Walter is middle-aged and still lives with his mother in a grumpy relationship of convenience, two trapped people, neither happy. When he discovers his mother lying on the floor of his shed possibly having a heart attack, he won’t call an ambulance when she asks. “We’re not having any doctors in here!”, he responds, “The place is far too dirty”. Fearsomely intelligent, he’s also a bodger, constantly modifying the house to incorporate another time saving device, and fitting a counting device in his clothes drawer enabling him to discover if his mother has been prying.

Walter’s younger brother Roger has alcohol problems, and visits his mother weekly, but it’s some while before Willy Linthout introduces the younger brother to both, Charles, seemingly the most grounded of three brothers until we learn his son has recently committed suicide.

In isolation, What We Need to Know is a dispassionate and sometimes inappropriately funny look at a dysfunctional family not coping, with Linthout employing the comedy cartooning skills on which he’s built his career. Artistically it’s a virtuoso at work, but it’s problematical because at heart he’s addressing serious problems, yet the treatment seems to trivialise neglect, alcoholism, and being on the autistic spectrum. Before the penny drops about Walter’s condition he appears to be the comedy eccentric of TV sitcoms, deriving laughs from pratfalls and being a few degrees out of alignment with reality. We’re laughing at his jaw-dropping antics.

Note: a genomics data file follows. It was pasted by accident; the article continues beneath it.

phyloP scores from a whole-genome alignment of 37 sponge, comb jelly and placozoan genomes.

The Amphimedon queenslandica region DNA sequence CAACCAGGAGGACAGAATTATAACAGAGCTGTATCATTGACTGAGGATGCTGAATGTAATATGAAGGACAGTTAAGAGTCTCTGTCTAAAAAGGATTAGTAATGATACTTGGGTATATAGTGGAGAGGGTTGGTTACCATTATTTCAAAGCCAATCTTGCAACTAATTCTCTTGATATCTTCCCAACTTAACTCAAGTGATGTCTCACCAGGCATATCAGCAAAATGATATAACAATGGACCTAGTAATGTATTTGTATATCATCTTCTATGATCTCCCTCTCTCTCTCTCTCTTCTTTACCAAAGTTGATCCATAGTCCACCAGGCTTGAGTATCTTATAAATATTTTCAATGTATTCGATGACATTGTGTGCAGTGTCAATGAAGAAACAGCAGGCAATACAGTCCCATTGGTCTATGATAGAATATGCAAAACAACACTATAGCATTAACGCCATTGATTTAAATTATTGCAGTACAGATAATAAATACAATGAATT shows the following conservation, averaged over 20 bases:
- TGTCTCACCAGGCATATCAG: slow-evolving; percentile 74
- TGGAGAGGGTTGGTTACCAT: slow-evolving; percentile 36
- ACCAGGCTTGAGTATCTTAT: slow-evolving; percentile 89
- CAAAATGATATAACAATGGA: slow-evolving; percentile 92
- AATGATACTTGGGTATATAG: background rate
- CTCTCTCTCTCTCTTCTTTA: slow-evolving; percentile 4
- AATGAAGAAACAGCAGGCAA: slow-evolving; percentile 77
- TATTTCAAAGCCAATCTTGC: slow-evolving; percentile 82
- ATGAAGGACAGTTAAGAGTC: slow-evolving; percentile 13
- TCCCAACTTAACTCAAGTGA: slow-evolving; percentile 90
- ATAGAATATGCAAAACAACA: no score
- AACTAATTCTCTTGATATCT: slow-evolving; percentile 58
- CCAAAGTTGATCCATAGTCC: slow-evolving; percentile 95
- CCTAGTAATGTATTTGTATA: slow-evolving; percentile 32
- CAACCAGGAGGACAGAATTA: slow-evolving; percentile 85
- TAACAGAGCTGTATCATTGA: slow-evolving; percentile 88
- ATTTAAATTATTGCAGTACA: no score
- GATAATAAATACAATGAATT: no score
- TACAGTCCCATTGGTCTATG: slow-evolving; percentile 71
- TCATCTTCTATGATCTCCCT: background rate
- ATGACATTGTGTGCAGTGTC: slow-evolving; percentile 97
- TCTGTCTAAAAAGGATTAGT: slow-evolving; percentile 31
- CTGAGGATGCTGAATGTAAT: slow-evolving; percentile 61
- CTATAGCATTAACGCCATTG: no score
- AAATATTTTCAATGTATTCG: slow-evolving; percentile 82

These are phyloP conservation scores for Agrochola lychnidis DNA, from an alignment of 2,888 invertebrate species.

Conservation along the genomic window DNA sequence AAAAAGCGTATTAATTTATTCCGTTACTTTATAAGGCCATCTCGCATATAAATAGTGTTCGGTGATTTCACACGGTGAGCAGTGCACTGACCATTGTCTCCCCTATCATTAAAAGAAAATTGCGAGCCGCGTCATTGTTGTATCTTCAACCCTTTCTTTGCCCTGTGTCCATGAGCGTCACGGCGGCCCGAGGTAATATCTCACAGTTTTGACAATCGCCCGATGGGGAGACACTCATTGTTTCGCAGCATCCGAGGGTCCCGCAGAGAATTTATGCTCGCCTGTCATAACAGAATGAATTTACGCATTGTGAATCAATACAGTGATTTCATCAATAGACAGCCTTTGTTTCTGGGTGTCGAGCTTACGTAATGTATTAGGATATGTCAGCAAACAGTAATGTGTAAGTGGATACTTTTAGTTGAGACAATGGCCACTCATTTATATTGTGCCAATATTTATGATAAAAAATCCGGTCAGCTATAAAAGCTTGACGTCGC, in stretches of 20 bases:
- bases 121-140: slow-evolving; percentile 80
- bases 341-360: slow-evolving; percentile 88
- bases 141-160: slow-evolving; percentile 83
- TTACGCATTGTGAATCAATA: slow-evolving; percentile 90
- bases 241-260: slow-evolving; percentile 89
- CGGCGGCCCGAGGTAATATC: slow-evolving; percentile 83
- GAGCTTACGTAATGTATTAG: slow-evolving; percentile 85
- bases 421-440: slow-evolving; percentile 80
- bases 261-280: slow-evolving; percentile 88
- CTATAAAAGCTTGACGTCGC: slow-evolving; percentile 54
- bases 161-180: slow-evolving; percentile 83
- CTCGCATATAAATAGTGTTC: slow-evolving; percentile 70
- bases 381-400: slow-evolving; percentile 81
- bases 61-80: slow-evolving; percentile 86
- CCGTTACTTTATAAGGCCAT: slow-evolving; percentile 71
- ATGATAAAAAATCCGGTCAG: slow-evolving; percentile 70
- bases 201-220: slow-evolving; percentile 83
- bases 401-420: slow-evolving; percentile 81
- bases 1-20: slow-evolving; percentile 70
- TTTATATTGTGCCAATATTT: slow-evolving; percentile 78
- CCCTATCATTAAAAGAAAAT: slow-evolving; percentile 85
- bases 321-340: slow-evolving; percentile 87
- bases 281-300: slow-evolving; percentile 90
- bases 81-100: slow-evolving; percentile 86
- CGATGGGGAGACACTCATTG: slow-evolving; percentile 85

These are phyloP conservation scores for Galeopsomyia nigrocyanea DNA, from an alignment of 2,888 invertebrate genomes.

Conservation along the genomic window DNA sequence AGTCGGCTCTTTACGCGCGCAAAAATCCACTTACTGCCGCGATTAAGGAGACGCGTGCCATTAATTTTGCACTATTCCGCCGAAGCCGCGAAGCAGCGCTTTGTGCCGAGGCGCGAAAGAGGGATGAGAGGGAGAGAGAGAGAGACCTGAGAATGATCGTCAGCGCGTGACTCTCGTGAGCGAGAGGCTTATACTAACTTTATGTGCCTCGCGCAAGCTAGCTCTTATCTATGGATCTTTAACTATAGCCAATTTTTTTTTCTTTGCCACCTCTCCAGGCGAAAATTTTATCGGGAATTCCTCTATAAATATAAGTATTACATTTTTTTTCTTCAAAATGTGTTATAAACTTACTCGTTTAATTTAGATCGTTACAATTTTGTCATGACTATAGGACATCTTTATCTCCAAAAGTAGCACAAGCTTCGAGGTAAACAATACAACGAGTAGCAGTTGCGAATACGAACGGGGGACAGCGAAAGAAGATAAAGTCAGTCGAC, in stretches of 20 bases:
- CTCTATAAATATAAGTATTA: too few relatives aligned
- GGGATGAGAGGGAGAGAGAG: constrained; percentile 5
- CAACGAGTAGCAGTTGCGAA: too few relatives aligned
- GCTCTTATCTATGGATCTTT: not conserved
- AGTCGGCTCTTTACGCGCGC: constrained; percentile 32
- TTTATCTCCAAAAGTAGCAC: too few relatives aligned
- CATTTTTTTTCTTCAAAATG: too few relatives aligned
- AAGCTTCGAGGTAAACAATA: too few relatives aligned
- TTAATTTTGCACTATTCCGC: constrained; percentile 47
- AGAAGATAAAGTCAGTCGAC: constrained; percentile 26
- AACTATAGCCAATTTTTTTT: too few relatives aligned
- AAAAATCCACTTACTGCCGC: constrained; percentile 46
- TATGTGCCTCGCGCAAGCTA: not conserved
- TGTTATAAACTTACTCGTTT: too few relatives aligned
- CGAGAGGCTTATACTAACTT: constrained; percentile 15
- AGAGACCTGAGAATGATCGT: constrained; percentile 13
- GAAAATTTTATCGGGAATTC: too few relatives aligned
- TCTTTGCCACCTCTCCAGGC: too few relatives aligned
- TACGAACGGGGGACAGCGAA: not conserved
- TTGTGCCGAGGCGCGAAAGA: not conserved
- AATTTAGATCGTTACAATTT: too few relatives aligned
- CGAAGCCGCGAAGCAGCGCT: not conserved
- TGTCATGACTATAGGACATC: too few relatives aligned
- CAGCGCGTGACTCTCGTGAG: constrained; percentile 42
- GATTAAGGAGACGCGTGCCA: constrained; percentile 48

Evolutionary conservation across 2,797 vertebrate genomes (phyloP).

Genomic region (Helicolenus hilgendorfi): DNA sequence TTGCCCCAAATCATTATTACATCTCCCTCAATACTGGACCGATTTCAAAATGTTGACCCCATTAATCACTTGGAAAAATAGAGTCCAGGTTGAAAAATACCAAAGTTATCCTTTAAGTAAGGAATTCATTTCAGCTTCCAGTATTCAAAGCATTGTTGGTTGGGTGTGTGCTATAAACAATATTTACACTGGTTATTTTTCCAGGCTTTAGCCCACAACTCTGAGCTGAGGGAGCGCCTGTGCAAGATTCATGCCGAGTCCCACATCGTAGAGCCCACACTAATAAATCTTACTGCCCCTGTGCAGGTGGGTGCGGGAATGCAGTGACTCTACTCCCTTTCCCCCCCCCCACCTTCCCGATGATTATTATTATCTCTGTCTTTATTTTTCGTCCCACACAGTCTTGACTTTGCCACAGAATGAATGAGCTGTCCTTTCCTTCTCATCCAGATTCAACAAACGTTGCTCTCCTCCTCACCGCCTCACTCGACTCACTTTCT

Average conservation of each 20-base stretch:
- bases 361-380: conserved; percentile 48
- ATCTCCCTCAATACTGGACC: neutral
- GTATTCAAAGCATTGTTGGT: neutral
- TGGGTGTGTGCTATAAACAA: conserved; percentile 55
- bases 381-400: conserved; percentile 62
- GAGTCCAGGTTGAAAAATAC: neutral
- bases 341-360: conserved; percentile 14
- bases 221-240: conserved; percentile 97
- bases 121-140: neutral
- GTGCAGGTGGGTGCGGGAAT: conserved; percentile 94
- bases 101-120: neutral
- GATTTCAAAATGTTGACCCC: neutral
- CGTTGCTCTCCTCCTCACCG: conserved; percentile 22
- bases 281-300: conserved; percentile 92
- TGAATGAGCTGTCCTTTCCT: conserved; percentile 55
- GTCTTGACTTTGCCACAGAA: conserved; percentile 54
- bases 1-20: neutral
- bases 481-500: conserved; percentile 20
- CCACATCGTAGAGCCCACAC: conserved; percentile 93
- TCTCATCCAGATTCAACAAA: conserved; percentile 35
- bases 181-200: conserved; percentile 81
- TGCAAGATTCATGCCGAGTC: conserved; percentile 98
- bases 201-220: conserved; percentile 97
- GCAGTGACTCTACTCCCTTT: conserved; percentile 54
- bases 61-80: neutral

Linthout introduced Charles in Years of the Elephant as his own stand-in, coping with the effects of his son committing suicide. That could be seen as an entirely separate work, having lighter moments, but without Linthout falling back on comedy standbys, yet he makes deliberate connections. The most obvious is also drawing this entirely in pencil with no preparation lines erased, previously representing Charles’ confusion and disintegration, here the chaos exemplified differently by each brother. Visual devices associated with Charles are repeated, making little sense here in isolation (the chasm in the floor, the ghostly outline of his son). The positive aspect is the offering of some closure for Charles absent from the previous book.

It’s to be hoped the brothers Linthout’s introduced are fictional, as were Walter real it’s difficult to see how he’d have any contact with Linthout after What We Need to Know. He’s shown as a man without filter, entirely unaware of how he looks to others wiping his hands with his mother’s underpants after fixing a bicycle puncture, then eating a can of sardines with his fingers, still sitting by the roadside. Walter’s gradual disintegration becomes the predominant theme, and the dual meaning of the title gradually drops into place. To begin with it refers to a book in which Mrs Germonprez records recipes and other practical tips, something we later come to realise she’s doing for Walter’s future needs. The cover to What We Need to Know is cleverly stained to resemble something Walter’s frequently handled, but it’s a joke that will bypass casual browsers, who’ll just see a messy looking cover.

Perhaps without the comedy moments What We Need to Know would be too depressing, but it’s not what it first appears to be. Is it ultimately a story of state neglect and failure or the personal blind eye? Linthout suggests neither and offers no comfort, and because of that this will rattle around in your head long after reading.